and Submitted August 15, 2018 San Francisco, California
from the United States District Court for the District of
Arizona D.C. No. 4:15-cv-00152-RM Rosemary Márquez,
District Judge, Presiding
J. Davis (argued), Deputy County Attorney, Civil Division,
Pima County Attorney's Office, Tucson, Arizona, for
P. Leader (argued), Leader Law Firm, Tucson, Arizona; Timothy
P. Stackhouse, Peter Timoleon Limperis, and Lindsay E. Brew,
Miller Pitt Feldman & McAnally P.C., Tucson, Arizona; for
Before: Mary M. Schroeder, Eugene E. Siler, [*] and Susan P.
Graber, Circuit Judges.
panel dismissed, in part, an interlocutory appeal and
affirmed, in part, the district court's order granting a
motion to dismiss in an action brought pursuant to 42 U.S.C.
§ 1983 alleging violations of plaintiff's
constitutional rights to due process and a fair trial.
1972, a jury convicted plaintiff in state court of 28 counts
of felony murder on the theory that he had started a deadly
fire at a Tucson hotel. In 2012, while still in prison,
plaintiff filed a state post-conviction petition advancing
newly discovered evidence that arson did not cause
the hotel fire. The government and plaintiff entered into a
plea agreement in 2013 under which the original convictions
were vacated and, in their place, plaintiff pleaded no
contest to the same counts, was resentenced to time served,
and was released from prison. Plaintiff then brought his 42
U.S.C. § 1983 action against Pima County and the City of
Tucson. The district court held that the County of Pima was
not entitled to Eleventh Amendment immunity, but that
plaintiff could not recover damages for wrongful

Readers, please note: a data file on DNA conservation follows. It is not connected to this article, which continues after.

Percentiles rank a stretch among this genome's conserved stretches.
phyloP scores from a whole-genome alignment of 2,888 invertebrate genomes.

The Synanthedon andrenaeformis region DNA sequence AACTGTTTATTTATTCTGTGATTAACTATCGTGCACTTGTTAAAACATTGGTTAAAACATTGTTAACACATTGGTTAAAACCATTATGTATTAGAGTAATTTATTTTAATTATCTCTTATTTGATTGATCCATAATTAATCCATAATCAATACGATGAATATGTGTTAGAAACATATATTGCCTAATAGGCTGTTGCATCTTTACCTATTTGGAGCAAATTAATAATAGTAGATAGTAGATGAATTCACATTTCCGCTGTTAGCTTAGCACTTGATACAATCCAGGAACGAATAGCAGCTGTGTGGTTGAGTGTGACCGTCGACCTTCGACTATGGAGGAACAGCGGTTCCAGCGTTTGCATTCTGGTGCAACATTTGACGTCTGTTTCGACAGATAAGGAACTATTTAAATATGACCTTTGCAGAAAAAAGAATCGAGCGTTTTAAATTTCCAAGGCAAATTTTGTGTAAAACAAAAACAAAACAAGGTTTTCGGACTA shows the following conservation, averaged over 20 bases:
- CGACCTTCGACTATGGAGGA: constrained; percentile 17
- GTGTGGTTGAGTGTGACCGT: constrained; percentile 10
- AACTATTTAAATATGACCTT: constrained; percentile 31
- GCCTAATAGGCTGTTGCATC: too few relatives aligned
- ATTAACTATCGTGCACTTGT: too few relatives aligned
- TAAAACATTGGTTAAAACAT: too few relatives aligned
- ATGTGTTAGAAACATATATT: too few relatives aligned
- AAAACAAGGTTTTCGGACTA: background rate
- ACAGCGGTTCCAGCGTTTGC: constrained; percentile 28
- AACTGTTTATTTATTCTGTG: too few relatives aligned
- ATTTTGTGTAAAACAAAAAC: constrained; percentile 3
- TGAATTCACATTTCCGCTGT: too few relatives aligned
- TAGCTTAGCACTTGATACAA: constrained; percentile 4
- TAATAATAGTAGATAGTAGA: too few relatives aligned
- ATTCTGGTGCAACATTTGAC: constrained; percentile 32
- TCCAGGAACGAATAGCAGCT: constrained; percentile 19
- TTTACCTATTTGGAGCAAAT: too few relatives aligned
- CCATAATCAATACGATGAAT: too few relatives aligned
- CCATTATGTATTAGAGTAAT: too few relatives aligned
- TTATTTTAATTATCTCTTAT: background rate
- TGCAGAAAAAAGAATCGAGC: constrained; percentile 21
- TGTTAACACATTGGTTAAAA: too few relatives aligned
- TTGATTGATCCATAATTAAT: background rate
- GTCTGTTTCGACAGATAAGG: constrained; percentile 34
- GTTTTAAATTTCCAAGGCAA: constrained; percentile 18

panel first gave deference to this court's previous
order, issued by a motions panel, which denied the
County's application for permission to appeal the denial
of immunity pursuant to 28 U.S.C. § 1292(b). The panel
further concluded that it lacked jurisdiction over the
County's appeal under § 1291's collateral-order
doctrine because the County appealed only from a denial of
immunity from liability, as opposed to immunity from suit.
panel exercised its discretion under 28 U.S.C. § 1292(b)
to review the issue of whether plaintiff could recover
compensatory damages for wrongful incarceration. The panel
noted that a plaintiff in a § 1983 action may not
recover incarceration-related damages for any period of
incarceration supported by a valid, unchallenged conviction
and sentence. The panel held that because plaintiff's
valid 2013 conviction and sentence were the sole legal causes
of his incarceration, he could not recover damages.
Judge Graber wrote separately to explain that in Cortez
v. County of Los Angeles, 294 F.3d 1186 (9th Cir. 2002),
this court wrongly exercised jurisdiction over an
interlocutory appeal in similar circumstances, and that, in
an appropriate case, the court should overrule
Cortez in its en banc capacity.
in part, Judge Schroeder wrote that the panel's decision
that plaintiff could not recover compensatory damages
magnified an already tragic injustice. Judge Schroeder stated
that plaintiff accepted the 2013 plea offer because his only
alternative was to stay in prison and wait for his petition
for collateral relief to wend its way through the courts, a
process that could take years.
GRABER, CIRCUIT JUDGE.
1972, a jury convicted Louis Taylor in Arizona state court of